- ‘The introduction of heavy guns for naval warfare and the need to transport larger cargoes faster led to stouter hulls and more masts for more sails.’
- ‘Luckily, the mast of the sinking boat was spotted and the team immediately responded.’
- ‘As he drew closer he saw the different parts of the ship: the bulkhead, the mast, and the tattered remains of a sail.’
- ‘She gestured at the masts and sails billowing overhead.’
- ‘The narrow trunk cabin terminates just aft of the main mast and provides wide side decks for sure footing.’
- 1.1 A tall upright structure on land, especially a flagpole or a television or radio transmitter.
flagpole, flagstaff, pole, post, rod, support, uprightView synonyms
- ‘One of the last battles against police radio masts being put up in the North York Moors national park looks likely to be lost despite continued concerns about the impact on health and the landscape.’
- ‘The nature of the masts and the land means they are within permitted development rights.’
- ‘This leaves any local authority as its own judge and jury with regard to physical harm from pulsing radiation emissions from mobile phone transmitter masts.’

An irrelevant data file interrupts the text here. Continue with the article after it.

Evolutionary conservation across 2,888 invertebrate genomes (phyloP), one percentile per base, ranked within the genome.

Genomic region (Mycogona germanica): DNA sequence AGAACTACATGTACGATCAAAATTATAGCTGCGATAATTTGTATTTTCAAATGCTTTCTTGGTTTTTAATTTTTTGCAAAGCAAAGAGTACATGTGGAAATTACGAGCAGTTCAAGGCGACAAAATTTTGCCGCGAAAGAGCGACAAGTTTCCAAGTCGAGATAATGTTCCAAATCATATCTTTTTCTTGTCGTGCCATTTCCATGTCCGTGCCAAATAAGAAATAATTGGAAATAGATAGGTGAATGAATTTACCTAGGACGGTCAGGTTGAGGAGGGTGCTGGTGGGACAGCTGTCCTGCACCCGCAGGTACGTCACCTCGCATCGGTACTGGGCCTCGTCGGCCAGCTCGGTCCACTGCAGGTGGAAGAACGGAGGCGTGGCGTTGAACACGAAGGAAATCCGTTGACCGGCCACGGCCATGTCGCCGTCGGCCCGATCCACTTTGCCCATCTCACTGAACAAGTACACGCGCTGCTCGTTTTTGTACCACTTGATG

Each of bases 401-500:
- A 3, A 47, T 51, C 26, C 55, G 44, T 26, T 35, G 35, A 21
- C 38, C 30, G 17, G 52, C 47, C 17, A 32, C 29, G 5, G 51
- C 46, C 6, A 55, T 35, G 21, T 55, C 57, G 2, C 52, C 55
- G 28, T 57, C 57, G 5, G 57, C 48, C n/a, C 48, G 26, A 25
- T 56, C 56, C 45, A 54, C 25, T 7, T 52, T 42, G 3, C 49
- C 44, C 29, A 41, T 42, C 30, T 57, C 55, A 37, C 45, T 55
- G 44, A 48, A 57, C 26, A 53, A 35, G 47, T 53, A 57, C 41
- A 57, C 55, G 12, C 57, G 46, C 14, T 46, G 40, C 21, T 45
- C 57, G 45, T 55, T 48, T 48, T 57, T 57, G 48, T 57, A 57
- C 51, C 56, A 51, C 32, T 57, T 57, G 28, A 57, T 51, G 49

- ‘Soot and smoke rose to meet the falling building and the television mast disappeared.’
- ‘A row has broken out between a village church and its neighbours after plans to put a phone mast disguised as a flagpole in its belltower were revealed.’
- ‘Pass a radio mast and follow the track that services it back to the lighthouse car park.’
- ‘I have been approached by a company that wants to erect a telecommunications mast on my land.’
- ‘Work has begun on the transmission masts which will relay the new Broadband signals to the area.’
- ‘A similar application for the installation of a temporary mast on the same land was rejected in October.’
- ‘The island receives broadband internet via large masts which transmit to special receivers mounted on homes, similar in principle to TV aerials.’
- ‘The spokeswoman said there was no conclusive evidence that made a link between exposure to radio waves, transmitter masts and long-term public health risks.’